February 22, 2010
Report on Chapter 2 of FDTD
I start with a simple question: What was the inspiration of the title of this chapter—The New Life? Perhaps Barzun views the aftermath of the Reformation as a new life. New life to me has the connotation of a positive beginning with some joy and liveliness. But, if I have understood Barzun correctly, the Reformation led to conflicts and bloodshed that lasted for over a generation. I’m not thrilled with the history of the Roman Catholic Church (I want to assure you), but Barzun has not convinced me with the material in this chapter that life got a hell of a lot better following the Reformation.
I wonder how much all of these conflicts were driven by money. “It [the Reformation] threw off Everyman’s shoulders a set of duties that had become intolerable burdens.” By intolerable burdens Barzun is referring to the payment of indulgences and the promotion of saints days (that restricted business operations) and tithes (the Romewardness of the coin) and other extractions of money and property as part of the activities of the Church.
However, Barzun also writes on page 23: “To understand the feelings that kept up the sectarian bloodshed, it is not enough to cite material interests.” Apparently the Reformation also was driven by religious beliefs—of saving one’s soul. Parenthetically, Barzun notes that such religious beliefs are not of much concern today because “….every believer [today] is surrounded by a host of non-believers…..” Then, it seems, Barzun ‘blames’ today’s problems (maybe today’s decadence) on the existence of so many creeds that need to be tolerated. Is Barzun longing for the ‘single faith’ provided by Rome during the pre-reformation (pre-modern) era—“that ancient solace, single truth and unanimous belief”? Maybe, but he also seems to endorse the value of daily worship including bible readings (consequences of the Reformation and the translation of the bible into vulgar languages). And another hit at modern times Barzun writes that this institution of the bible has disappeared today because of secularism. “In this role, the only ecumenical replacement one can think of is the daily newspaper’s comic strip.” My, what a disparaging comment on modern society!
I can’t get my arms around this issue of the New Life that was characterized by decades of sectarian bloodshed. I have a feeling (I think Dante has this same feeling about big government) that both the pre- and post-reformation religious institutions were man made, power-based entities and were corrupt. “In the Name of God”, in my opinion, has rationalized the exploitation of the powerful few over the disenfranchised many throughout history. Although Barzun intimates that religion is a wash-out today, I still see the great polarizations based on “In the Name of God” driving global strife, particularly between Islam and the ‘Occident’. I fear that there is enough 'bipolarized' energy to fuel destructive forces for a long time.
In this chapter Barzun makes several statements that I consider to be negative critiques about present day society. He is not always clear in his rationalizations for these statements. For example, he describes some modern-day ‘non-believers’ as ‘believers’ in scientific determination. “It is the assumption all laboratory workers make and it rules out free will.’ “….common folk who babble about genes….” I know that this last partial quote is taken out of context but it does disturb me. Perhaps Barzun is criticizing the scientific method and if so I am in conflict. I would rather be treated with antipsychotic medications than be condemned to be burned the stake as a witch. I doubt that Barzun would make such a comparison. But, as we proceed through this interesting exercise, I would like to make clear that I am dedicated to science and the scientific method but not necessarily to scientists. Maybe you think that such dedication is a statement of belief. Let me know.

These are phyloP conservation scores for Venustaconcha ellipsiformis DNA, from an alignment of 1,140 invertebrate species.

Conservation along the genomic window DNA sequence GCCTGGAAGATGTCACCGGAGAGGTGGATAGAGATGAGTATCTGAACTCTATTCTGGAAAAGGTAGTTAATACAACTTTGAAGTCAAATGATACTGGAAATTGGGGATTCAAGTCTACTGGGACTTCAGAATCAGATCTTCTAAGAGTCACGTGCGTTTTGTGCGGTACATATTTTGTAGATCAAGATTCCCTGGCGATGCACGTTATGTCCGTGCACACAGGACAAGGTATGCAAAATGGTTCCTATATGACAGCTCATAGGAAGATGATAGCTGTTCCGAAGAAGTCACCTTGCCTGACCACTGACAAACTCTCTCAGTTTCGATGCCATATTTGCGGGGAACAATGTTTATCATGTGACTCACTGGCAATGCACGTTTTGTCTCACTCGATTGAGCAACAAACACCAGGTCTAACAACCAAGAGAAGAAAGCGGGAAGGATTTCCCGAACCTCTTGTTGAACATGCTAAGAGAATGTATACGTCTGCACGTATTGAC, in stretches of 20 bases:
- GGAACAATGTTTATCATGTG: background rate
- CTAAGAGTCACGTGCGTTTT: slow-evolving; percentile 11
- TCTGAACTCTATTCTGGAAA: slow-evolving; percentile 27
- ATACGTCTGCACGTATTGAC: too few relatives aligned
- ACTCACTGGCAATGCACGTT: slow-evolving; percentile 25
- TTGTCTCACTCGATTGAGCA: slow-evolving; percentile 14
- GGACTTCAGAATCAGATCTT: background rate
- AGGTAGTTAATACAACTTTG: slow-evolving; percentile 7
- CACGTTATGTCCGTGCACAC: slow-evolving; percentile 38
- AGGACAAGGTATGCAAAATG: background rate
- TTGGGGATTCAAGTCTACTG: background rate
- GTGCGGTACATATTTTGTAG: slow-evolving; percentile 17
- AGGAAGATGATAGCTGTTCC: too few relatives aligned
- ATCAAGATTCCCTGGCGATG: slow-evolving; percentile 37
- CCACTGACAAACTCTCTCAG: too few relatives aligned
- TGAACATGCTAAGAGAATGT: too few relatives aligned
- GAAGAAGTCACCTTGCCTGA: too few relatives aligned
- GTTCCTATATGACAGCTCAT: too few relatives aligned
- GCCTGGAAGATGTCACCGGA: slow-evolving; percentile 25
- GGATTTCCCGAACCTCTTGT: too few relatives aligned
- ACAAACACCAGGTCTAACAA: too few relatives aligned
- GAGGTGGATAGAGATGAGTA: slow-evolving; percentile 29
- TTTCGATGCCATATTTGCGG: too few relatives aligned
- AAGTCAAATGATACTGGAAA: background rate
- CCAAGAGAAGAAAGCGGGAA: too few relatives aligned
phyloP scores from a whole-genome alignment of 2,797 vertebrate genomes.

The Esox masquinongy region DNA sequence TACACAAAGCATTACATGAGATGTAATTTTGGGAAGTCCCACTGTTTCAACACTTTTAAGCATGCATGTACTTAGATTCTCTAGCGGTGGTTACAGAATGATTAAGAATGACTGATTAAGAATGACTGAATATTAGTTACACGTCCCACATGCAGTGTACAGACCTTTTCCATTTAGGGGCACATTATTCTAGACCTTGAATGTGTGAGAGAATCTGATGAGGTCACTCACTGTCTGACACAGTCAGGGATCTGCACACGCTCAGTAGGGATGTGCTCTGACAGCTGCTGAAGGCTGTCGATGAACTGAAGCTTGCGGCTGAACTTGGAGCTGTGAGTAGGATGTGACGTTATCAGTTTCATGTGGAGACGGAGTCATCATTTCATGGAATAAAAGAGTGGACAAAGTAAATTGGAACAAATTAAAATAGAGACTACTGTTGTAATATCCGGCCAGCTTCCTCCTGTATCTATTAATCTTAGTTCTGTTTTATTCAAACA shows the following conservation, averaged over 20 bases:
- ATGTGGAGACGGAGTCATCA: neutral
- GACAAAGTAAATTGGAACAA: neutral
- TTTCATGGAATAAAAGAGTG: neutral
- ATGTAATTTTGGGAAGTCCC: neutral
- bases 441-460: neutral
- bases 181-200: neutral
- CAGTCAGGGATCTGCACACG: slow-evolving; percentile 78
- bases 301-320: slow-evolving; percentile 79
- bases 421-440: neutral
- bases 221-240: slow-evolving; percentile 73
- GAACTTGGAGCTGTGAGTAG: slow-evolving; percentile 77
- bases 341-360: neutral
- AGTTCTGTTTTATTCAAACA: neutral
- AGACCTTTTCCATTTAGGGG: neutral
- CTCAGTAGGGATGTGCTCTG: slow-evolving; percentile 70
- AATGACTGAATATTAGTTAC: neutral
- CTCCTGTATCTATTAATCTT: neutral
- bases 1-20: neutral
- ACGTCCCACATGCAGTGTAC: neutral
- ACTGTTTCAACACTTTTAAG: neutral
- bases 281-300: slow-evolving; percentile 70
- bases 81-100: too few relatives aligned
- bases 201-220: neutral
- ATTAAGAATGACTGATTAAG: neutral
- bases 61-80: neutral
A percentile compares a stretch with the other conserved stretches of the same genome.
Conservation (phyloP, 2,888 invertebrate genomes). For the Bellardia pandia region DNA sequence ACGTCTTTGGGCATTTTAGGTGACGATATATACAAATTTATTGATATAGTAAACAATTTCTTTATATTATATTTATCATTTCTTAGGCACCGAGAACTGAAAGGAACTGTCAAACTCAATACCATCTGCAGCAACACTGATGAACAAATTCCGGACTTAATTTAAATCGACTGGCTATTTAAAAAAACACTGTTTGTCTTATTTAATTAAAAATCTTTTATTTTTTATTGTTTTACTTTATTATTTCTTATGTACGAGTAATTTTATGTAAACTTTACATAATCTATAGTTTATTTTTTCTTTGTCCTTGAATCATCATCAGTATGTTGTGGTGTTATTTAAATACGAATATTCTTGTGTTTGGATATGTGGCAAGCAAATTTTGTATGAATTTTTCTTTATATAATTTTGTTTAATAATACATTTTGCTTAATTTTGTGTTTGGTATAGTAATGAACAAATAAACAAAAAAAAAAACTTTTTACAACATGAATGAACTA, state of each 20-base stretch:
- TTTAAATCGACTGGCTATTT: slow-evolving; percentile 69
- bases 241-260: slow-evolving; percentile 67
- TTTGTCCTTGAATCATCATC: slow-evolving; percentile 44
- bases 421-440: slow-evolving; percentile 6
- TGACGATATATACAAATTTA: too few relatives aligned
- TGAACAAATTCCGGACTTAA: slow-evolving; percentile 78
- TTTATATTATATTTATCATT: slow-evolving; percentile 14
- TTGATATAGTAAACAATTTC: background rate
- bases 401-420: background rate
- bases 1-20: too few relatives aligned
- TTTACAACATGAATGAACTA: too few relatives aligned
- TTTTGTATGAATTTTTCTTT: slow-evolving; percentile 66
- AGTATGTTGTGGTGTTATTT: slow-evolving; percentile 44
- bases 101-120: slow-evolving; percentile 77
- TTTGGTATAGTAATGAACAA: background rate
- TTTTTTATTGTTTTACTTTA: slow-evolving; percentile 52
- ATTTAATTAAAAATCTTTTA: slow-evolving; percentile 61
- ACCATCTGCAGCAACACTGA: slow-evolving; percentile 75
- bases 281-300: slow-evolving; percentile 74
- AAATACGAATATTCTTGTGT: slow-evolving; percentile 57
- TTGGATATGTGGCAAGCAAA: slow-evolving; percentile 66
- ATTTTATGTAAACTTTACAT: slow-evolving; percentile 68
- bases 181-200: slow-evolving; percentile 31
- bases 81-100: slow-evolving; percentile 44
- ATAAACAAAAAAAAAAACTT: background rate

Has either of your read “The Mind of the Maker”? Barzun’s description of the ‘Trinity’ as an essential ingredient of the conflicts that led Calvin to denounce Severtus, resulting in his being burned at the stake, is hard for me to deal with. So, I wonder what Sayers has written about the Trinity that Barzun seems to praise.
Calvin wrote, amongst other things: “The Church has no punishment but with-holding the Lord’s Supper. It has no sword to punish or restrain, no empire to command, no prison, no other pains.” How I misunderstood that quote! Later I read another Calvin quote: “If heaven be our country, what can earth be but a place of exile? Let us long for death and constantly meditate upon it.” Now I understand that by “The Church” Calvin must have meant Rome. Barzun states: “But everywhere enclaves of heresy and rash individuals occupied the persecutors for nine generations.” How am I to interpret these statements as being characteristic of the New Life?
So, once again, I say that I am happy to be part of the 20/21 C and not the 16/17 C. My evaluation of life in the 18/19 C awaits future chapters in this book.
Although most of my reactions to the contents of Chapter 2 were not positive, never the less I was pleased to read about the Jesuits (whom I would describe as teachers—also of science). I have never personally known a Jesuit. But the impression from my readings and conversations with the devote is that they were genuine contributors to the social fabric that helped to bring some light into darkness.
I am disappointed with my understanding of Chapter 2 (and a bit frustrated because I think that Barzun is not always as ‘up front’ with his fundamentals as I think he should be). Never the less I move on. I should start reading on page 43 tonight. That leaves only 759 pages to go. I hope that I win!